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Mining done right — DoE

According to Cusi, the success of the program will help end the so-called ‘legacy mines’ or derelict and abandoned mines in the country

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The Department of Energy (DoE) remains committed to strictly implement mine rehabilitation programs to encourage responsible coal extraction in the country.

Energy Secretary Alfonso G. Cusi said Tuesday that all mining firms operating in the country need to strategically develop not just environment-friendly mining operations, but also better rehabilitation plans.

Bolstered by the 2018 directive of the DoE, the Accelerated Rehabilitation Program of the Panian Open Pit Coal Mine of Semirara Mining and Power Corporation (SMPC) won first place at the 2021 ASEAN Coal Awards.

“Recognizing the success of SMPC’s rehabilitation program in the 2021 ASEAN Coal Awards, I commend the DoE and SMPC for working together to show that responsible coal mining is achievable through the implementation of efficient mining operations and an effective mine rehabilitation program,” Cusi said.

According to Cusi, the success of the program will help end the so-called “legacy mines” or derelict and abandoned mines in the country.

In January 2018, the DoE discussed the possibility of conducting an accelerated mine rehabilitation program in SMPC’s southern Panian area.

The firm accepted the proposal and immediately implemented the DoE-approved rehabilitation program.

SMPC won the Special Submission category for its accelerated rehabilitation of the South Panian pit in Semirara Island, Antique.

The category is reserved for projects with the best practices and excellent cases in local coal development and utilization.

Entries were required to show the contribution of the project to energy transition and energy resilience, as well as low carbon sustainable development.

“We share this recognition with the Department of Energy, the driving force behind this unprecedented feat.

They wanted South Panian to be the model of sustainable and responsible mining in the country, and we did what we could to make this happen,” SMPC president and COO Maria Cristina C. Gotianun said.

The fastest of its kind and scale in the Philippines, SMPC’s South Panian mine rehabilitation involved the accelerated backfilling and reforestation of the 168-hectare open pit.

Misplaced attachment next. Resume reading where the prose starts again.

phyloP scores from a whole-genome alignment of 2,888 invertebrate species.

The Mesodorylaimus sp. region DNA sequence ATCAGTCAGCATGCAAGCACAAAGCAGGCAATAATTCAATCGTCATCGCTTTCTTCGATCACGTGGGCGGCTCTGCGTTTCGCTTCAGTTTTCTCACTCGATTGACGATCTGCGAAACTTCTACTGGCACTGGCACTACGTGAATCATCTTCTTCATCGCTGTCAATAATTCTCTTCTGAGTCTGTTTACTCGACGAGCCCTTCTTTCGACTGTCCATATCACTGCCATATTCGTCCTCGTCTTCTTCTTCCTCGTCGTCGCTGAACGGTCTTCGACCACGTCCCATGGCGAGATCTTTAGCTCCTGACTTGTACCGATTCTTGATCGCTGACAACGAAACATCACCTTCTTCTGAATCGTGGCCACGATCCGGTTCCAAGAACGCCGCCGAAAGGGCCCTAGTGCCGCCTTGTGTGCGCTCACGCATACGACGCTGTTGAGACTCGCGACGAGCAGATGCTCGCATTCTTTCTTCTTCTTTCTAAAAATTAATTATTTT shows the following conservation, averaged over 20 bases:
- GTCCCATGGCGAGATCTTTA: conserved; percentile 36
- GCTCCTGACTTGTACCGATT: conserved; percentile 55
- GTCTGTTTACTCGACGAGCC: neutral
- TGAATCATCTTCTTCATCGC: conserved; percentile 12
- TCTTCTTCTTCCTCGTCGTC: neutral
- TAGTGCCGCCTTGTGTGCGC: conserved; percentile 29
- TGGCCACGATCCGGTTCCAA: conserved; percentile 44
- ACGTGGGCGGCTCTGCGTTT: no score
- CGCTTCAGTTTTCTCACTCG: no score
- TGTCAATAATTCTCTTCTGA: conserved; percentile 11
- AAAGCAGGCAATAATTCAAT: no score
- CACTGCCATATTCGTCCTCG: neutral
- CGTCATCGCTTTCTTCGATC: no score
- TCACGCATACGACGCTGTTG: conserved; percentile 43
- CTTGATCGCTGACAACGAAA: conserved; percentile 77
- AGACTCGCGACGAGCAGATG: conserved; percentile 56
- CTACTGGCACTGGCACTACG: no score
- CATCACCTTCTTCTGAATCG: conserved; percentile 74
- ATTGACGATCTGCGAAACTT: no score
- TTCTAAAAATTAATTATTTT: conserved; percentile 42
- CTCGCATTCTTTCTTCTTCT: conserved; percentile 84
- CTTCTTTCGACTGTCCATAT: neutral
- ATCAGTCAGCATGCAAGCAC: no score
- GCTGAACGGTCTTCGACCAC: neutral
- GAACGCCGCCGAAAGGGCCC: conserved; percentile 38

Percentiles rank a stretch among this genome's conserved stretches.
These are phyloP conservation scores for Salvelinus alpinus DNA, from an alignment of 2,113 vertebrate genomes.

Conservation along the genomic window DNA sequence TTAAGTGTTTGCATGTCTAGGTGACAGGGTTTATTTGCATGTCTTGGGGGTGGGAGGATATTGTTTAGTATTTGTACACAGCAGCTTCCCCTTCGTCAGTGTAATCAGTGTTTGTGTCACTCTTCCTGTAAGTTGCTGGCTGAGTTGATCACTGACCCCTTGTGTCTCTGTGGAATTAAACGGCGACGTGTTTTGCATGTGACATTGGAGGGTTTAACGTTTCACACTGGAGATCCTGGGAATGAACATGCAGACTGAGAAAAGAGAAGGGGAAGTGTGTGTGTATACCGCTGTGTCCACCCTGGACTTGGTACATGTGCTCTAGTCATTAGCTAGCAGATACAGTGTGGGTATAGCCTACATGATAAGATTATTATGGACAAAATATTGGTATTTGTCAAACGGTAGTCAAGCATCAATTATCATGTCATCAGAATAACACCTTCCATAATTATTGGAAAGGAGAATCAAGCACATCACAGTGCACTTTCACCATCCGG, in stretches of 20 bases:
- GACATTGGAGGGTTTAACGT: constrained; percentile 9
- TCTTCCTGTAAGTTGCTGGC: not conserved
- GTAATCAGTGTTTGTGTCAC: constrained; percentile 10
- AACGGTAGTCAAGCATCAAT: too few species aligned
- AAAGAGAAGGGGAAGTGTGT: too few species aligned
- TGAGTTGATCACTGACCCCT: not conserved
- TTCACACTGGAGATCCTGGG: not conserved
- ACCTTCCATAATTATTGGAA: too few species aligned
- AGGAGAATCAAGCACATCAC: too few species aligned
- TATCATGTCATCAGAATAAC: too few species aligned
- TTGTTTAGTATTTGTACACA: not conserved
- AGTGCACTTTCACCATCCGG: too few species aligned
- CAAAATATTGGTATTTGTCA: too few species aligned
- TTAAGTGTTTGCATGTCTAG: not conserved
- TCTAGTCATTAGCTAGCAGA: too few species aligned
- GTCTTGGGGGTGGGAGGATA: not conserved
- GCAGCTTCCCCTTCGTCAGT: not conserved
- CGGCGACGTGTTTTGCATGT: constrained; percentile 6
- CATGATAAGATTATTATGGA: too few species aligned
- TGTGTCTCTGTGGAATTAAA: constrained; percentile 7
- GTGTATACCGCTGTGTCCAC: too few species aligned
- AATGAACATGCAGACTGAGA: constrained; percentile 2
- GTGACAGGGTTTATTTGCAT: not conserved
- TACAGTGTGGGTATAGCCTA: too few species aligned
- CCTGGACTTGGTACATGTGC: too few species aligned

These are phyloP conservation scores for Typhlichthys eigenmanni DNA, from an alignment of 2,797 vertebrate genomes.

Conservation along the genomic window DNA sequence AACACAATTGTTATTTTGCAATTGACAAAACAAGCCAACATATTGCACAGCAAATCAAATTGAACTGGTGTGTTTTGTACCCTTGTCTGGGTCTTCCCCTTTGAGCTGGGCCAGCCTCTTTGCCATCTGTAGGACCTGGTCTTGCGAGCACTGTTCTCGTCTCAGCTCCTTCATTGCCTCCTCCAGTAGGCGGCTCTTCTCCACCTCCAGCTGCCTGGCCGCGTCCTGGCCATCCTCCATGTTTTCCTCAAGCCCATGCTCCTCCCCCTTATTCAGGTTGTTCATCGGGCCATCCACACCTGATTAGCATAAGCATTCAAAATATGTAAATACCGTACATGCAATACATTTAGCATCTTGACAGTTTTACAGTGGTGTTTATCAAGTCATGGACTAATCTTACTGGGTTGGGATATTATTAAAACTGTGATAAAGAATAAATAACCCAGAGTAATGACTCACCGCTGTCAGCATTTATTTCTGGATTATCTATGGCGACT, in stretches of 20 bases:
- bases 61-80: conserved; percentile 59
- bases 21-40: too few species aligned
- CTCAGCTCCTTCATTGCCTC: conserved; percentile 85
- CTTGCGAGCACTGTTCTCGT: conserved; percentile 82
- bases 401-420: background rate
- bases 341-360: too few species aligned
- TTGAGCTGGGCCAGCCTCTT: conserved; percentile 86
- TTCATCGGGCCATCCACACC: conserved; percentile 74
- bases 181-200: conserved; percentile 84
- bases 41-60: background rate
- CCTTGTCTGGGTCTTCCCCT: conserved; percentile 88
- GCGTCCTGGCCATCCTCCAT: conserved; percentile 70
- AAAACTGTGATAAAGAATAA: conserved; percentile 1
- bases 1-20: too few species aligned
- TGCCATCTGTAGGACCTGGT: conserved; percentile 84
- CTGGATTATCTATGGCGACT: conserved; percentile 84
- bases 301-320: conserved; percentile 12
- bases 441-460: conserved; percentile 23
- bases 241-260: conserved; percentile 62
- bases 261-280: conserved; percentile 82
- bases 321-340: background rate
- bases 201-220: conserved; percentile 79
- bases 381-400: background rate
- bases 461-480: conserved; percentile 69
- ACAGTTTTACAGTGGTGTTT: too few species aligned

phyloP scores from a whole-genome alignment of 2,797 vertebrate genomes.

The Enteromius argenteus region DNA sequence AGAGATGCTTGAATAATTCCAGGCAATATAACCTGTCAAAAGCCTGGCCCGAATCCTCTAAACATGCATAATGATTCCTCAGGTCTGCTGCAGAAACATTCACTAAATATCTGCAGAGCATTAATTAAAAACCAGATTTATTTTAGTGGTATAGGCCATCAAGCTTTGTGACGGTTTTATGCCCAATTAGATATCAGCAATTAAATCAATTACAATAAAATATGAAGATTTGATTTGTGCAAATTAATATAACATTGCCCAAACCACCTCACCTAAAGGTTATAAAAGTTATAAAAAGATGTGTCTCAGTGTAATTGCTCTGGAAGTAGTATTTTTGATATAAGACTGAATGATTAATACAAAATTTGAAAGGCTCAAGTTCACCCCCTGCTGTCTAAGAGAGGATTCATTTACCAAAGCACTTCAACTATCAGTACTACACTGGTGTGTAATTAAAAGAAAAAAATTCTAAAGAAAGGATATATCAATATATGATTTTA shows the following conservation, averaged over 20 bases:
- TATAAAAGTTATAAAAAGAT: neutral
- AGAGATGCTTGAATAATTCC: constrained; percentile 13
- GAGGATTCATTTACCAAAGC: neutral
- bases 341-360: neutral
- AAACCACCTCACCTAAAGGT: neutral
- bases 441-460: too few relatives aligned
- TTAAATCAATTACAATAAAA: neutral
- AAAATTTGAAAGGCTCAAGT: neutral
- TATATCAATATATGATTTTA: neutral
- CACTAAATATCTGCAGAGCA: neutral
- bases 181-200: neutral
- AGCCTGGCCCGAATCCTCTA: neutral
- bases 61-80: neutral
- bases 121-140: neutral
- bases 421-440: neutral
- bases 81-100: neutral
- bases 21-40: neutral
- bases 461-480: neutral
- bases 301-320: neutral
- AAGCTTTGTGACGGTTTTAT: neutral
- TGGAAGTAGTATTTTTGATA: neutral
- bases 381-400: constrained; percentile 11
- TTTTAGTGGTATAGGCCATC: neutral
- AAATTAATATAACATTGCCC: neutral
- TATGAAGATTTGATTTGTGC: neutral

Panian pit was closed in September 2016 following the depletion of its mineable coal reserves.

Latest figures from the DoE showed that coal power still accounted for the biggest share or 40.8 percent of the total 17,840 megawatts installed capacity in Luzon.

Last year, the DoE issued a moratorium on the construction of new coal power plants as it pushed for integrating cleaner sources in the country’s energy mix.

In less than two years, SMPC completed what should have been a five- to 10-year rehabilitation plan for South Panian.

From an elevation of 260 meters below sea level — equivalent to a 78-story building, the mined-out area is now 5 to 11 meters above sea level with rolling terrain and over 350,000 seedlings of endemic and native trees.

Meanwhile, Cusi signed on Wednesday the DO2021-09-0014 or the Guidelines on Energy Efficiency Excellence Awards to institutionalize Energy Efficiency Excellence (EEE) Awards.

“Gearing towards an energy efficiency country, the Energy Efficiency Excellence will provide a venue to those who are exemplary in the field of energy efficiency — serving as an example and suitable to be acknowledged,” Cusi said.

The EEE Awards is aligned with section 26 of Republic Act 11285 or The Energy Efficiency and Conservation Act on the provision of non-fiscal incentives of establishments that will implement or are implementing energy efficiency projects.

The EEE Awards aims to promote energy management systems and best practices on energy efficiency in designated establishments including local and government facilities.

The DoE said it is now in search of excellence in energy management for industries and buildings, outstanding individuals groups, government, and other special awards.

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